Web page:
We all have a spread that we start off with when we learn the tarot. Some choose to keep a tarot diary specifically for spreads, which is their main reference whenever they have a question geared towards a very specific niche. It helps to have them glossed out by topic in the case that you're on the go and you need a quick when-and-how. Mine are added as I find them, but some people like to keep them in categories: Romance, Friendships, Careers, Financial, Education, Family, Decisions, etc. Sometimes it helps you stay organized unless you have a good memory, and you can recall generally where you left each spread. That's my case!

I love simply looking at the structure of spreads. Sometimes all you need is the correct positioning of cards to watch their story come alive. The spreads are very indicative of the style of the reader. While I tend to read my cards sequentially in a horizontal manner, I do know of a few readers that prefer to read with vertical columns. They claim it makes more sense to them. To me, having the cards side by side rather than one over the other helps me to get a panoramic scope of the situation. When placed horizontally, cards interact with one another directly. When placed vertically, the dialogue is cut up into scenes. I don't see interaction between the cards, just one leading to another without a link. Again, it depends on the style and preference of the tarot reader!

It isn't necessary to learn spreads by heart before using them. You learn by doing it. After using the same spread for a number of times, you will become familiar with the value of each position a card lands in. You will also learn how to string together the meanings of the cards according to the nearby cards as opposed to those that are furthest from the starting point. Before you know it, you will be reading narratives that correspond to your life, or the life of the sitter. In time you will most likely be designing your own spreads. Make sure to tailor them specifically to your needs, or the needs of the question. Sometimes it's okay to pull freely here and there, but other times you will need a structure for your reading. This is what tarot spreads are meant for!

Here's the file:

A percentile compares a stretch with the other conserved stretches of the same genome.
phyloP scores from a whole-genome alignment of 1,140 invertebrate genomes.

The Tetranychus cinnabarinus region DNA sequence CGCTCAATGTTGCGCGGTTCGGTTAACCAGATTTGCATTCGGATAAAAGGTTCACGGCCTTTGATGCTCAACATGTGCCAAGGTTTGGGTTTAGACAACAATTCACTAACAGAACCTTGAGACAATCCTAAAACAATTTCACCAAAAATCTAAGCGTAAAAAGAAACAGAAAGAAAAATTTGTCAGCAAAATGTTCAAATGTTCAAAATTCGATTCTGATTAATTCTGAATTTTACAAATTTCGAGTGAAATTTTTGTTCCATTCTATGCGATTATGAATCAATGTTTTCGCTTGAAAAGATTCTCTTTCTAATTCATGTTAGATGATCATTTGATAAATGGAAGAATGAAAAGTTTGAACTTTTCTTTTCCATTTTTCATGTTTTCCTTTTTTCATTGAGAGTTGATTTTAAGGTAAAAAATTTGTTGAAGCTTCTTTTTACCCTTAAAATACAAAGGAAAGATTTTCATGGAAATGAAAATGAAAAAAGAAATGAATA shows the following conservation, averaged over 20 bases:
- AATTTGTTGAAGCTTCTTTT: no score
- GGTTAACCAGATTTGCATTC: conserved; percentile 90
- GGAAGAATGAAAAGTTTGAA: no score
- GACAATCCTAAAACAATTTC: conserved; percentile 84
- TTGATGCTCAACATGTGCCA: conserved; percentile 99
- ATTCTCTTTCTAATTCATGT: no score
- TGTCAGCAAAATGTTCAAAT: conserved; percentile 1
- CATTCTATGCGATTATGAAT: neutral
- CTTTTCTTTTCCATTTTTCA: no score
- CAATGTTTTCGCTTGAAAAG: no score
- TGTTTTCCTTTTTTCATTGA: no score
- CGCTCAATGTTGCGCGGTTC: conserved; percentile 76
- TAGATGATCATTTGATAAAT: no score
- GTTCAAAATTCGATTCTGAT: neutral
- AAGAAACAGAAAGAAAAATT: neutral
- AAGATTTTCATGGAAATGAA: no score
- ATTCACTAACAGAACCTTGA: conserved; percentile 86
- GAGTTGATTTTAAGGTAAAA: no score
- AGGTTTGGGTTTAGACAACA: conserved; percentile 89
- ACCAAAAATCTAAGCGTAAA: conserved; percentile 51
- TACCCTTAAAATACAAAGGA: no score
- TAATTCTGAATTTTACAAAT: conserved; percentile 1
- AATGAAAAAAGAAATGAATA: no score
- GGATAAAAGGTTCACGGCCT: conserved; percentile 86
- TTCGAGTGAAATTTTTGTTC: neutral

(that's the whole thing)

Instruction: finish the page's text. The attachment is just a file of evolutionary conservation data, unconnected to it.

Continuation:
The most popular spread is the one with three cards. The very first one sets the stage for the situation, then the following sets the mood. The final one states how it's going to go. It's simple and straightforward, which will provide the desired answer without giving you too much to think about. This spread isn't meant for meditation or groundbreaking epiphanies; it simply exists to point you in the direction you want to go — or warns you not to go. It's really very useful — I prefer it over a daily draw!

Past – Present – Future

Adding two more cards, you get five. These two cards will explain how you got from the initial situation to where you are now, and finally how you get to where you want to go. It adds some depth to the reading, and possibly some clues to achieving what you want. Usually I draw them after I draw the first three. Usually, I will cut the deck into three and turn each card over accordingly. If I want more cards, I pull them out from underneath each card. In the cases that I just want two, I pull one from under the past for No. 4, and one from under the future for No. 5. They're meant for clarity.

Past – What Happens from the Past to the Present – Present – What Happens from the Present to the Future – Future

Transformed! Now you get more details! The one that I learned from my friends Niki and Tori is a four card spread, as illustrated above. I used this one for the longest time when I was studying the tarot. This basic spread actually made me give up the three card spread! It goes as follows:

You now – Emotional – Mental – Future

It basically connects your emotions and mental state of mind from now to a week or so. It’s a quick reading, and as you string the cards together, you get the answer to your question. I’ve always loved how direct it is! It's also a good way to assess your progress, especially if you journal about your learning process actively. At least that's how I learned. Usually when you're starting out in tarot, you pick the spread that you're most comfortable with, and you go from there. Along the way you may adopt another spread or modify the one that you begin with to suit your needs. I eventually went from 4 cards to 21. That's a lot of cards!

The four card spread is based off the present as it moves towards the future. The past is disregarded although in many situations it helps the reader — sometimes the querent — to understand where it all comes from. Sometimes it helps to see what is going on to fully understand it. There is no rodeo or room to change things around.

Give it a shot, share your results!

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